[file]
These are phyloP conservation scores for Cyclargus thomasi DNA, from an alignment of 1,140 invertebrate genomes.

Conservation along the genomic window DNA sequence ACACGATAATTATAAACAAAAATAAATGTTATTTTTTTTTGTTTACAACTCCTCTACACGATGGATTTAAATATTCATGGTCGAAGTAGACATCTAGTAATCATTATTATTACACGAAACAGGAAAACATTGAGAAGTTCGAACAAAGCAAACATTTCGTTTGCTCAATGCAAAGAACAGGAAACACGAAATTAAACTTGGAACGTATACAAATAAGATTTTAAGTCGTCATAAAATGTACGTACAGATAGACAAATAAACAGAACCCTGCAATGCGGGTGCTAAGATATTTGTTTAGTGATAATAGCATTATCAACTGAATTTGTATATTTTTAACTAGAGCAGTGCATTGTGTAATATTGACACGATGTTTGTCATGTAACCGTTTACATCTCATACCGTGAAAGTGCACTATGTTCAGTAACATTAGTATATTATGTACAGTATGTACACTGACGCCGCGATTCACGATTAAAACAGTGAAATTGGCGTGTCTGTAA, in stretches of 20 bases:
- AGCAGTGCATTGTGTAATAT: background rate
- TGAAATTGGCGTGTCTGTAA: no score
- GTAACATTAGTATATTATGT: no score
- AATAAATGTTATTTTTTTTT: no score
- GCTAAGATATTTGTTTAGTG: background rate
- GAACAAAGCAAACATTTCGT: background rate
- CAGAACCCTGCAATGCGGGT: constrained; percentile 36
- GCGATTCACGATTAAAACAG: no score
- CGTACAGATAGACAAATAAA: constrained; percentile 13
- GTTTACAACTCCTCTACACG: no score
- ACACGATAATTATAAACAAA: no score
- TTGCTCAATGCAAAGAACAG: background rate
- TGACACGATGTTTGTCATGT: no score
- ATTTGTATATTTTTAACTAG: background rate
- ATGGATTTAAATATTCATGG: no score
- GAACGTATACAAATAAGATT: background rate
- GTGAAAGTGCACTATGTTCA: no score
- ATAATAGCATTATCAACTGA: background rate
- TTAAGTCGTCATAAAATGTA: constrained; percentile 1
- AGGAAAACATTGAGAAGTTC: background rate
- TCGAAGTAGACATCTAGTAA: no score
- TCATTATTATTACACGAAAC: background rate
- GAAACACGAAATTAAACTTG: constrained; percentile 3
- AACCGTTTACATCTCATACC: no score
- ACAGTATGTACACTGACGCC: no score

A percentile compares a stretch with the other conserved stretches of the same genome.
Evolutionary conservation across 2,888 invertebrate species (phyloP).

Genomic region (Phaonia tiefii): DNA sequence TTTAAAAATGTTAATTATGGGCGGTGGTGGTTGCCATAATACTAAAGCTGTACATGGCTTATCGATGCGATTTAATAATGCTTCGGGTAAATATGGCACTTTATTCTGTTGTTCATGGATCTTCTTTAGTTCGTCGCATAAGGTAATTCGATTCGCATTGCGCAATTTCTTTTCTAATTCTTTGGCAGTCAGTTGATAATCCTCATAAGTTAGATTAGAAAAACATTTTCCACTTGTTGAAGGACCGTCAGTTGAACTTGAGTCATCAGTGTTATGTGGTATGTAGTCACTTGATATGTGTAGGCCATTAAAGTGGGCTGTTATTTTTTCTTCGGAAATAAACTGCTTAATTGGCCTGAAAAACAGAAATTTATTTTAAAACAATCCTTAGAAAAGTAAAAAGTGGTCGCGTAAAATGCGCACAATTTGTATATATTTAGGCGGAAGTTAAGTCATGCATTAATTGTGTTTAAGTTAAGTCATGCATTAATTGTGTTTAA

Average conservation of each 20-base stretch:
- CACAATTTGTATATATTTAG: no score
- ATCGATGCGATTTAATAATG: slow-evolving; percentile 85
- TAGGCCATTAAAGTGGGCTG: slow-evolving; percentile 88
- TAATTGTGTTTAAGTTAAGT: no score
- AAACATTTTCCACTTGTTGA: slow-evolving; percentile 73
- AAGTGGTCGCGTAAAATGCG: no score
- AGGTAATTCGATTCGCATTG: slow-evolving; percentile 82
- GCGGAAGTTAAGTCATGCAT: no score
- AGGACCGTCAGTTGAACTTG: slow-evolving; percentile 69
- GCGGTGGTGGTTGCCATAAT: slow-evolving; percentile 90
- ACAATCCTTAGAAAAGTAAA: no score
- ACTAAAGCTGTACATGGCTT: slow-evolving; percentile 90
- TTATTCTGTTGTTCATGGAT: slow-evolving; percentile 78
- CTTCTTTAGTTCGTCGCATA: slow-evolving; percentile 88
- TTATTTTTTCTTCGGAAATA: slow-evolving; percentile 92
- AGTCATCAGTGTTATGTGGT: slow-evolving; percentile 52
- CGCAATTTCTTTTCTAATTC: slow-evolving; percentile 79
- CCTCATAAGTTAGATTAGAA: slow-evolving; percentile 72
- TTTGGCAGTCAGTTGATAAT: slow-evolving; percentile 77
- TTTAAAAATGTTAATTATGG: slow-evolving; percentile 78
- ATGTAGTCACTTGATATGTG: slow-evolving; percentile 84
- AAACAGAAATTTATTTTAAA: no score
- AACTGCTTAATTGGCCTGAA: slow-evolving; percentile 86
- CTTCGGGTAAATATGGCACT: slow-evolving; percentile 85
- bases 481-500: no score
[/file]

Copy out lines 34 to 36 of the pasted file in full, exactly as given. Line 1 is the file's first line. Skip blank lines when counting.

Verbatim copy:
- TAGGCCATTAAAGTGGGCTG: slow-evolving; percentile 88
- TAATTGTGTTTAAGTTAAGT: no score
- AAACATTTTCCACTTGTTGA: slow-evolving; percentile 73